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The trade show scene in Hong Kong and China is reflecting the shifts in sourcing hubs and demographics, while Japanese fairs continue to deal with economic malaise.

This story first appeared in the November 12, 2014 issue of WWD. Subscribe Today.

In China, despite rising labor and raw material costs, which, in turn are squeezing margins for Chinese manufacturers and causing higher prices for buyers, trade shows in the country and in Hong Kong still appear to be major events for sourcing from the region and from the West.

According to Wendy Wen, senior general manager for Messe Frankfurt Hong Kong Ltd., which operates a number of trade fairs, including the biannual Intertextile Shanghai, the trade show industry continues to expand in greater China with new players emerging as existing players search for new ways to expand their offerings.

“Buyers are also demanding more comprehensive trading platforms to achieve a one-stop sourcing experience and holding concurring fairs together is one way of achieving this,” Wen said, adding that Messe Frankfurt now holds a number of fairs on the same dates to meet this demand.

A number of shows slated for next spring have shifted dates from last year and are now being held in the same month at virtually the same time. The 23rd China International Fashion Fair 2015, also known as CHIC, will now be held in March, coinciding with a number of other exhibitions.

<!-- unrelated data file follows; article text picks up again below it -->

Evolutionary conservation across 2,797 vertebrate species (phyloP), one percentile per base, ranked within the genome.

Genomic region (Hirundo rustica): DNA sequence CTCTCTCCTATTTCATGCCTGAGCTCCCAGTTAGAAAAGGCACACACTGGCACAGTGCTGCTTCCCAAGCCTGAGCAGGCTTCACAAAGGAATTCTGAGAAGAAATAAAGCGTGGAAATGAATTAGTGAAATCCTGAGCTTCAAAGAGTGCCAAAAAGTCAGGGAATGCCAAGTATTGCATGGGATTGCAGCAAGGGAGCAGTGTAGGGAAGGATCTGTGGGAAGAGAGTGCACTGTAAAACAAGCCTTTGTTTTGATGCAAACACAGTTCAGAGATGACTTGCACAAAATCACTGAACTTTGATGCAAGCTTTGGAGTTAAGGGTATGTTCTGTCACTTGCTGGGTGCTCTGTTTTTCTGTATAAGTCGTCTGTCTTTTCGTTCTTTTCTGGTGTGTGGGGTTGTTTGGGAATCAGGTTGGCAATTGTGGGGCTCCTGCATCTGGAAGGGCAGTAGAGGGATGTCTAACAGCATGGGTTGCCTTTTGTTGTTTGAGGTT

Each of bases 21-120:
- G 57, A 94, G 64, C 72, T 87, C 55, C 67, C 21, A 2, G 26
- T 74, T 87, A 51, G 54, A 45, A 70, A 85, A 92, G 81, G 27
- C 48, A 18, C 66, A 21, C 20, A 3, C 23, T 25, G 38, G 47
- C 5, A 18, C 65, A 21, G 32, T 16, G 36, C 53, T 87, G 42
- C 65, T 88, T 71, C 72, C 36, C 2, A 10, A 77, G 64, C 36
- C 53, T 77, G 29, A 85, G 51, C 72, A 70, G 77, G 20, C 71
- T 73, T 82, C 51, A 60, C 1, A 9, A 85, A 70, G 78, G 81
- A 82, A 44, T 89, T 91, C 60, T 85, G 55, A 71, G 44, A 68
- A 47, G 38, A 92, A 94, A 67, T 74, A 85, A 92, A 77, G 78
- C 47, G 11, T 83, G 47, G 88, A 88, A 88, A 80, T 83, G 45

“Grouping similar events helps trade fair organizers achieve a competitive advantage while consolidating industry resources, enabling enterprises to save time and money,” Wen said.

She noted that Messe Frankfurt’s 2014 textile fairs in Mainland China showed a “strong” increase in visitor figures compared with 2013, particularly from abroad, indicating China still remains a key sourcing market. There were noticeable increases in buyers from the Middle East, Russia and Europe, Wen said.

The 2014 fall edition of Intertextile Shanghai witnessed a 3 percent rise in visitors compared with the previous year. Of this figure, 24 percent were from overseas, which “proves China continues to be the main place to source in the region for overseas buyers,” Wen said.

Another major trend is the shift of trade fairs from Beijing and Hong Kong to Shanghai. While major fairs are still slated for Hong Kong next year, virtually all fairs held in Beijing have shifted to Shanghai for 2015. Earlier this year, Messe Frankfurt announced the cancellation of its biannual Hong Kong-based Interstoff trade fair to focus more on shows in China.

“Textile manufacturing and fashion buying offices have steadily shifted from Hong Kong to Mainland China,” Wen said. “We have decided to focus all of our efforts there.”

Richard Hobbs, co-founder of The Hub trade show, which is held in Hong Kong and showcases brands seeking buyers mainly from China but also regionally, echoed a similar sentiment.

“Everything is gravitating toward Shanghai,” Hobbs said. “I will say now we are thinking long and hard about how quickly and how soon we should do something in China.”

Hobbs said he sees continuing demand, particularly from Chinese buyers, for international labels that represent something “different.”

“There is definitely much more interest in smaller niche brands,” he said. “I feel there is a latent and upcoming demand for this. We are serving [China’s] burgeoning middle class, which is almost an unstoppable force.”